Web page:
Of limited general interest: Linotype keyboard operation; methods of study and procedures for setting various kinds of composition on the linotype.

      Of interest for young'uns, tho probably boring for experts: A "Silesian Vocational and Technical" (1960) training video for Linotype machines, notable for its clarity regarding the technology's strengths and limitations etc

  9. Fruit and Nutcase Silver badge


    Very surprised they didn't ditch QWERTY

  10. TVC

    All this new fangled stuff

    I started my I T career 50 years ago using a Teletype machine with a roll of paper for a screen. It did at least have a small speaker so you could tell if your program had stopped. Never did learn to touch type but I was a very fast two finger typist even though I was also very inaccurate.

    1. Anonymous Coward
      Thumb Down

      Re: All this new fangled stuff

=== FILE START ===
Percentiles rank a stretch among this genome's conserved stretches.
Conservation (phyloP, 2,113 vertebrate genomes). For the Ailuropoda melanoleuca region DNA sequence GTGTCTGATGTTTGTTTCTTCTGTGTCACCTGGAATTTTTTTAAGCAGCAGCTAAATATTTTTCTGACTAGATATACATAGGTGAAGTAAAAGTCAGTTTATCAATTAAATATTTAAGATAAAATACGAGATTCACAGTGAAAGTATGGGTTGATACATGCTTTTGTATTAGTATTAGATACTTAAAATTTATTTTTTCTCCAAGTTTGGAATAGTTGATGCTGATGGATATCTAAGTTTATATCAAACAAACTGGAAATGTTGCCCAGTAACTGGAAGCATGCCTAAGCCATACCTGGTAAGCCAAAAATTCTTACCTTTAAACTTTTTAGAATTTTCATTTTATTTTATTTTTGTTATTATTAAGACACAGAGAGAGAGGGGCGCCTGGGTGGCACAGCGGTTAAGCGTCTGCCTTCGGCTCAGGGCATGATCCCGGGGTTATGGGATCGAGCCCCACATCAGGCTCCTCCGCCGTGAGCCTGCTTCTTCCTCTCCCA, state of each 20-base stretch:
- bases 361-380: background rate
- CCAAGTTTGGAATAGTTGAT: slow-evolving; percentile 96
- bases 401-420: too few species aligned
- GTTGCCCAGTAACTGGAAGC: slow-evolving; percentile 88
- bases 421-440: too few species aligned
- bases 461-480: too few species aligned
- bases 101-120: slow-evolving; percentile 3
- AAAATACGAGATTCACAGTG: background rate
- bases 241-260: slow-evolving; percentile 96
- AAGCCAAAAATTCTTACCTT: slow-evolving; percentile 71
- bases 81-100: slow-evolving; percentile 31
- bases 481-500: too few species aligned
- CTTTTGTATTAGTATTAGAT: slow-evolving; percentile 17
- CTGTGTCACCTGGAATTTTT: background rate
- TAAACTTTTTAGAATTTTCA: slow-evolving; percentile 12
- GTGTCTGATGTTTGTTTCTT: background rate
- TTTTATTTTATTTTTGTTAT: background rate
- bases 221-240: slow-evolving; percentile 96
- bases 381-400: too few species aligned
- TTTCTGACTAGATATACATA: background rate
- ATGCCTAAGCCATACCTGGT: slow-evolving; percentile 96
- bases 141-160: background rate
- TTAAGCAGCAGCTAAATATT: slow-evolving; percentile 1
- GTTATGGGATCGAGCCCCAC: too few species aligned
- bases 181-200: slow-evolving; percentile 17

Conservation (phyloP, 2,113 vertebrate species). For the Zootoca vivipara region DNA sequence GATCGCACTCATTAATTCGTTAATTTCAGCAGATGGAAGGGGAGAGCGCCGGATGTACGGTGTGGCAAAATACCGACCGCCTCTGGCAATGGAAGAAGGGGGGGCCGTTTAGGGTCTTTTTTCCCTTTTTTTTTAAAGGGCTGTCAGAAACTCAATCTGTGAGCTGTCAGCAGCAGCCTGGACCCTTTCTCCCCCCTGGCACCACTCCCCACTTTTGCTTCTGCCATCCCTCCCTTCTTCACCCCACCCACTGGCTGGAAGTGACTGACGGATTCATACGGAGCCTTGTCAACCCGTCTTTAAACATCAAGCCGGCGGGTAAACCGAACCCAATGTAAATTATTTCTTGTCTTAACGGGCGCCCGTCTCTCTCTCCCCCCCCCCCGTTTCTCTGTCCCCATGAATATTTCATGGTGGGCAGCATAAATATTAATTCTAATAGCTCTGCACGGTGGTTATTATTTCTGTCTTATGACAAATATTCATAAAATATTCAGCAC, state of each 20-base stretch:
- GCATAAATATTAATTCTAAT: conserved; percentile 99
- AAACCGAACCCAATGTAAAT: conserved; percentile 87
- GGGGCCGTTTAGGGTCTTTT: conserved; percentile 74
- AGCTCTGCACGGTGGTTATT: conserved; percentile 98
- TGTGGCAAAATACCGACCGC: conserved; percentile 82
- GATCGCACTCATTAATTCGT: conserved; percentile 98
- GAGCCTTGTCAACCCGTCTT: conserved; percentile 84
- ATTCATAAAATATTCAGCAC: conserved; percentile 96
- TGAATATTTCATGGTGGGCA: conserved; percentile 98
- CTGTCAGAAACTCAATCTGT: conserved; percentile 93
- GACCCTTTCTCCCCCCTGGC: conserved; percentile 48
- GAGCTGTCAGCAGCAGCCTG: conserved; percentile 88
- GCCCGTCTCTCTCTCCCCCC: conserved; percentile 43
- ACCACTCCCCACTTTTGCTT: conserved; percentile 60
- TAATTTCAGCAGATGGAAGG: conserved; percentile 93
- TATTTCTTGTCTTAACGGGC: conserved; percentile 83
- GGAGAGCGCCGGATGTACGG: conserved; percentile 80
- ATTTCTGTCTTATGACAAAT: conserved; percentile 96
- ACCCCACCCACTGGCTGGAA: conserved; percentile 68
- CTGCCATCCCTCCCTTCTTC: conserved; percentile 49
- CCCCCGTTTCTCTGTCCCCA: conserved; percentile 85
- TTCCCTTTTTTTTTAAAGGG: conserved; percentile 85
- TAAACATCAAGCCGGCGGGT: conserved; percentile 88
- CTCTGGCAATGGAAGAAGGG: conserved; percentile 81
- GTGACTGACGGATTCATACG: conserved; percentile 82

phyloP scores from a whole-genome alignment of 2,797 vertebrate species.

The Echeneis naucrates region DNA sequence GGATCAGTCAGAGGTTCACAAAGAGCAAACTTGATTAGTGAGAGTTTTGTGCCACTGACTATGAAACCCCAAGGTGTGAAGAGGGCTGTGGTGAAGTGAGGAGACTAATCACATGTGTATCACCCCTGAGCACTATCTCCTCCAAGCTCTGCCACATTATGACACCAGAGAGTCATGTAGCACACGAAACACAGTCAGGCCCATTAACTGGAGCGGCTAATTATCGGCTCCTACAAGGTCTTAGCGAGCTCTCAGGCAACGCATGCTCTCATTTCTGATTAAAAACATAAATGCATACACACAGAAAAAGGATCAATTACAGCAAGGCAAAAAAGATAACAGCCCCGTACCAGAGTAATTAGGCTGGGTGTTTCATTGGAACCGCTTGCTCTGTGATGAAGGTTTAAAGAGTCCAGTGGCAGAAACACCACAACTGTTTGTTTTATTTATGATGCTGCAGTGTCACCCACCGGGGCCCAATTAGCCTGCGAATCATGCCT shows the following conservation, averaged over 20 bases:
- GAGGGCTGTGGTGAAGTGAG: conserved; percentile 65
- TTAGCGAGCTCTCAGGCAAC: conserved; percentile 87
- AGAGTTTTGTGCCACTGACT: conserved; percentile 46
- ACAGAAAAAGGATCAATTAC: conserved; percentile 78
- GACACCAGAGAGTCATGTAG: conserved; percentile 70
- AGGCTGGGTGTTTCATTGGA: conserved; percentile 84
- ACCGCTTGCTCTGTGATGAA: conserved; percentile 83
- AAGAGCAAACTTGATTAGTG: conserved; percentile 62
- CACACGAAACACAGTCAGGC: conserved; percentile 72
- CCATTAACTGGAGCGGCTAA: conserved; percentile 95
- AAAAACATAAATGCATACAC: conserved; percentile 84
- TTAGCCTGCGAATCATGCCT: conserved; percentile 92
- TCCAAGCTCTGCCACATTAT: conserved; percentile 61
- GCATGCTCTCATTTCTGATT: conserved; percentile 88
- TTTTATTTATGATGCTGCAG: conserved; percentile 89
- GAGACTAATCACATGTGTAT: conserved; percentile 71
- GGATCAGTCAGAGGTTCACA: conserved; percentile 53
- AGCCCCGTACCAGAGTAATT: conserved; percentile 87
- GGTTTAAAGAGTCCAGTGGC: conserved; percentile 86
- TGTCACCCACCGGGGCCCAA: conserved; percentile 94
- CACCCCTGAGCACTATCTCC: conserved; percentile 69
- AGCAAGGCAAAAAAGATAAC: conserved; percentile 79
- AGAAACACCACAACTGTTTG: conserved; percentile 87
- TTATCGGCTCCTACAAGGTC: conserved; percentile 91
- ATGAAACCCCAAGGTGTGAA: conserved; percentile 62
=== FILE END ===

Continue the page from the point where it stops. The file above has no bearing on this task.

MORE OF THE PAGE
Ditto on the age. But I started learning typing on an IBM Selectric and did most of my program input on an IBM 029 keypunch.

      Given the opportunity, I'd choose an IBM Model M (with a separate number pad, since I also learned 10 key touch typing).

      Nothing is going to tempt me away from a flat, staggered, QWERTY keyboard.

      1. W.S.Gosset

        Re: All this new fangled stuff

        IBM Model M is still being (re)made if you want one.

        A v.close runnerup for everyone's "best ever" keyboard (and less noisy) was the old apple extended kbd II -- which is also being remade (eg Matias' Tactile Pro, which started off using the original apple switches)

    2. W.S.Gosset

      Re: All this new fangled stuff

      And ctrl-G really did ring the bell! Immediately!